Studio 12, 200 Gertrude Street
Genealogy - an account of the descent of a person or family through an ancestral line
How strange it is to know of the lives and deeds of strangers like Cleopatra or Confucius when in most cases we don't even know the name of our great great grandmother. The popularity of genealogy today is incredible but perhaps more incredible is the fact that we don't automatically know much of this history which is the history of ourselves.
The very way we act, look and feel has been determined to a large extent before we are born. The habits and mannerisms we replicate, the language we speak, and the moral codes by which we live may have origins in the dark ages or may have been more recently developed but we are never really in a position to know this unless histories are written down or orally transmitted. And before these histories can be discovered we need to know the names of the protagonists.
For those who play the ancestor game, finding the patriarchal line is relatively easy. The common surname provides the key to an unbroken line to the point where records of births and deaths began. Missing a generation can be rectified later and details can often be discovered or checked by moving backwards and forwards across the years.
Not so with matriarchal lines. Following the conventions of western societies (and many others) most women who marry change their name. Each generation then appears broken or disordered although they are as genetically consistent as the patriarchal line. By giving up that which would identify each woman as a part of a particular family, nationality or gene pool and taking the name of someone unrelated except by law, she loses her traceable history. As a consequence the father's name carries on through the ages and the mother who has contributed equally to the make-up of the child is socially relegated to the role of nomenclature incubator.
Names are important. It is easier to feel a greater sense of kinship with people of the same name. Relatives with different surnames have to explain their relation to each other in ways same-named cousins do not. And in historical terms it is easier to identify with forebears when their name is also yours. Great deeds or significant discoveries of the past often allow same-named descendants a certain degree of reflected glory which seems more authentic than if the same was claimed by subsequent generations of the female line.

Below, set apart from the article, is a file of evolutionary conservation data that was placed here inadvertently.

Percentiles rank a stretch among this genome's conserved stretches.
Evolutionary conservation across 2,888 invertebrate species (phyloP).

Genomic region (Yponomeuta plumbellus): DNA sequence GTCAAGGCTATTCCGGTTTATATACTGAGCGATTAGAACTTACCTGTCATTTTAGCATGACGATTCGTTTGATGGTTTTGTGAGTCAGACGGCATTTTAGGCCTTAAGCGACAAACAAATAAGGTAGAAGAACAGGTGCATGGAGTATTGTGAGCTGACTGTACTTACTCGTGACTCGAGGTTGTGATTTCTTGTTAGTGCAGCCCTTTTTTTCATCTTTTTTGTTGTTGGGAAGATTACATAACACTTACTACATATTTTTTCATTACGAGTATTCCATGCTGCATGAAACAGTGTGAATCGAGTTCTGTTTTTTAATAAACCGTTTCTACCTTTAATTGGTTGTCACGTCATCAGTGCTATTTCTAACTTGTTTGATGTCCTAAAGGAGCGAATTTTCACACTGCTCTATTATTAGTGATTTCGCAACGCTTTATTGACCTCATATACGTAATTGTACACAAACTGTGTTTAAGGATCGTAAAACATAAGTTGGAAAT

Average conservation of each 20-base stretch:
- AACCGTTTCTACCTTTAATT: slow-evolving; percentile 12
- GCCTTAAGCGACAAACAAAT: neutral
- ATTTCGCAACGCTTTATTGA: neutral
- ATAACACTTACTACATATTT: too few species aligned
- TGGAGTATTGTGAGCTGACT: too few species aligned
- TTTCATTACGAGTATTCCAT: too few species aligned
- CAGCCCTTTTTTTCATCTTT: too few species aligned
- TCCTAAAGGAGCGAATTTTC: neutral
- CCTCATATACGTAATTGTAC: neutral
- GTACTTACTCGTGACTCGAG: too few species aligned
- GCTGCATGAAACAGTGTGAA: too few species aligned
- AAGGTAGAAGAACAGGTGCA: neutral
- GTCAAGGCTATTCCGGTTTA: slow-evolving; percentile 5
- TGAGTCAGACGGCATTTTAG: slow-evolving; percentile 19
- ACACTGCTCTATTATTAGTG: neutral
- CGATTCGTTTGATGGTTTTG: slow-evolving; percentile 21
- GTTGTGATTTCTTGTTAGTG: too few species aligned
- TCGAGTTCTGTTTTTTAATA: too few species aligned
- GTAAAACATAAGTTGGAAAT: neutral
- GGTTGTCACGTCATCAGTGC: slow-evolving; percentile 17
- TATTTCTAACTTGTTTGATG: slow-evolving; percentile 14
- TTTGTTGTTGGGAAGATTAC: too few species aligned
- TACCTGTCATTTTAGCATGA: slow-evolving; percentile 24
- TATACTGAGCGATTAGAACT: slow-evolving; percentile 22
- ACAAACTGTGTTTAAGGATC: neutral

Genealogy (for my mother's mother's mother's mother's mother...) mourns the loss of this history. Questions float unanswered in the darkened space and anonymous relics are presented but not explained on mute white cushions. Lining the walls of the gallery 100 knotted white handkerchiefs act as metaphors for the memories of anonymous women: faceless, nameless ghosts who have nonetheless played an essential role in every subsequent life.
"Ultra-violet light is always good for creating spooky effects, and is exploited in Penelope Aitken's installation Genealogy (for my mother's mother's mother's mother's mother) at 200 Gertrude Street. In her evocation of matrilineal descent, which is stated more precisely in a catalogue list of female ancestors, Aitken suspends 100 knotted white handkerchiefs. Associations with romantic ballet - the Wilis or even Tchelitchev's designs for Massine's Ode - are probably not intended but inevitable."
Robert Rooney, 'Shock of the new heightened by delve into the past', The Australian, 22 May, 1998
Thanks to Sheila Davies (my mother's brother's wife) whose relentless search has thus far uncovered the following lineage:
Miriam Ophelia Mark-Aitken 2006
Penelope Helen Aitken 1967 -
Rosemary Helen Davies 1943 -
b. Melbourne, Australia
Eileen Wharton Webster 1918 -
b. Heidelberg, Australia
Adelaide Harriet Shaw 1893 - 1928
b. Hawthorn, Australia; d. Melbourne, Australia
Alice Rout 1868 - 1956
Stoke, New Zealand; d. Melbourne, Australia Harriette Mann 1828 - 1888
Harriette Mann 1828 - 1888
Leatherhead, Surrey, England; d. Ann Kempshall
b. Leatherhead, Surrey, England; d.Adelaide, Australia
Ann Kempshall1790 -?
b. Horsham, Surrey, England
Sarah Edwards 1753 - ?
b. Horsham, Surrey, England
Rebeccah Sherley 1753 - ?
b. Bletchingley, Surrey, England
Rebeccah Sherley 1730? - ?
The support of 200 Gertrude Street is gratefully acknowledged
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